Operating in a decentralized fashion, private entities can be more flexible and effective than government agencies in providing time-sensitive and actionable intelligence resources. For example, MEMRI releases high-quality, up-to-date information and translations about radical organizations, frequently before such intelligence is processed by government.
Emerson’s IPT has established itself as the most effective nongovernmental organization (NGO) monitoring Islamic radicalism. It is the only private entity in the United States that conducts undercover research into the activities of Islamist groups. To preserve its independence, IPT accepts no funds from the U.S. government or donors outside the United States.
Emerson’s IPT focuses primarily on U.S.-based Islamist groups, some working in legal ways to undermine American society, others with links to terrorist organizations overseas. Along the way, he has created an unparalleled undercover investigative apparatus. According to Rep. Sue Myrick (Republican of North Carolina), cofounder of the bipartisan Congressional Anti-Terrorism Caucus, “The Investigative Project is the only one out there who is really doing substantial research into what is going on in the world and here in America. They are actually researching … they are verifying how these [jihadist] movements are taking place. … I don’t know of anyone else who is doing the same thing.”
Emerson has returned the compliment: “Congressmen like Frank Wolf, Pete Hoekstra, and Sue Myrick have shown a backbone that is unparalleled in Congress in courageously tackling the Muslim Brotherhood, CAIR [Council on American Islamic Relations], and other Islamist groups, and radical Islamic groups. So it shows there are brave Congressmen as well.” Like Emerson, Myrick focuses less on outright terrorism than the infiltration of American institutions by Islamists. Alliances like this lend strength to Emerson’s own efforts. The task of exposing and combating Islamist organizations and individuals takes place in a highly political context and requires high-level lobbying and juristic skills.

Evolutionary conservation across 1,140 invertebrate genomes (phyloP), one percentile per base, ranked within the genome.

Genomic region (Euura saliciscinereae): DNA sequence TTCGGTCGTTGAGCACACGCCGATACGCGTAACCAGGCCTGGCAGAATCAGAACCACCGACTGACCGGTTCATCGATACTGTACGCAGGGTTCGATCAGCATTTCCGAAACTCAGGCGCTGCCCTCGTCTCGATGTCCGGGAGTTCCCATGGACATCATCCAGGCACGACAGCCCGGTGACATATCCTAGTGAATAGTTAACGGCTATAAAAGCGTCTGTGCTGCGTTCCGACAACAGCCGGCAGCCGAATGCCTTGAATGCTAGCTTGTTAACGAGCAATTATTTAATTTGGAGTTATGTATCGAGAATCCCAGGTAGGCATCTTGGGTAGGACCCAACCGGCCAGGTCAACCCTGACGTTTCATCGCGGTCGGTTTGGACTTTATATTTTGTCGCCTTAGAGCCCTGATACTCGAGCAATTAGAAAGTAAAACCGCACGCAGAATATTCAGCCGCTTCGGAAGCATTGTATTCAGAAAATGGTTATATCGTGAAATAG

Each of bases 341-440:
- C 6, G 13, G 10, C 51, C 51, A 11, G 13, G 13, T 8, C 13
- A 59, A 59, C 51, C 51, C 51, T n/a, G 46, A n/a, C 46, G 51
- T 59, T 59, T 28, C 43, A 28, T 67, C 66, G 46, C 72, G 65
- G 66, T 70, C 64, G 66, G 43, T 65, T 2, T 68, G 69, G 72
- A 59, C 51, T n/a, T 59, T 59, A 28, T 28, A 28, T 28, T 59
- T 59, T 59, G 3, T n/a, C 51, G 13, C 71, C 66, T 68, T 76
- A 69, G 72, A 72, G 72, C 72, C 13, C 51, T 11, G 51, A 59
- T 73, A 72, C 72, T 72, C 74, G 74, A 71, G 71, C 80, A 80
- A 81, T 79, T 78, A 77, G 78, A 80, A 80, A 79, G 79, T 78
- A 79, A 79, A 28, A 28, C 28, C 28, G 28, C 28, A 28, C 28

Exposing Islamists in America
Emerson undertook effective investigations on his own before he started the IPT. Most notable was his 1994 documentary Jihad in America, which raised awareness of the threat of radical Islam in the United States. The film focused on a Palestinian, Abdullah Azzam, who founded the Arab Fighters Service Bureau in Afghanistan to recruit and train thousands of mostly Arab jihadists. Osama bin Laden, a protégé of Azzam’s, cofounded the bureau and later transformed it into Al-Qaeda. The bureau’s North American office, the Al-Khifa Refugee Center in the Al-Farooq Mosque in Brooklyn, soon became the hub of a network that included outposts in Atlanta, Chicago, Connecticut, and New Jersey. Interestingly, while in Pakistan and Afghanistan for several months in 1993, shooting the documentary, Emerson befriended Azzam’s son Hodeyfa.
After Azzam’s assassination in Pakistan in 1989, the blind Egyptian sheikh, Omar Abdel Rahman, emerged as the spiritual leader of the international jihadist wing of the bureau. In 1990, Abdel Rahman, who had been expelled from Egypt, was allowed to emigrate from Afghanistan to the United States despite having been named on the State Department’s terrorist watch list; he settled in the New York city area. Soon, a circle of Islamists congregated at his Al-Salaam Mosque in Jersey City. In 1990, one of his followers, Egyptian-born El Sayyid Nosair, assassinated Rabbi Meir Kahane, the Israeli politician and founder of the Jewish Defense League. A few years later, other Abdel Rahman followers linked up with Ramzi Yousef, the mastermind of the 1993 World Trade Center bombing, which killed six persons and wounded 1,042 others. Emerson’s work in uncovering and exposing this network complemented the efforts of official agencies operating under greater constraints.
The Charity Networks
Since August 1994, Emerson has testified before or informally briefed the United States Congress hundreds of times. His efforts appear to have had an influence on lawmakers. The videotape of his first documentary, Jihad in America, was distributed to all 535 members of Congress and, according to Rep. Chris Smith (Republican of New Jersey), it played a significant role in persuading them to pass the USA Patriot Act in the fall of 2001. In 2002, he published a book entitled American Jihad: The Terrorists Living Among Us, in which he traced the development of radical Islam in the United States. He also testified before the National Commission on Terrorist Attacks upon the United States (the 9/11 Commission) in July 2003.
In later testimony before the U.S. Senate Judiciary Committee on November 8, 2005, he ch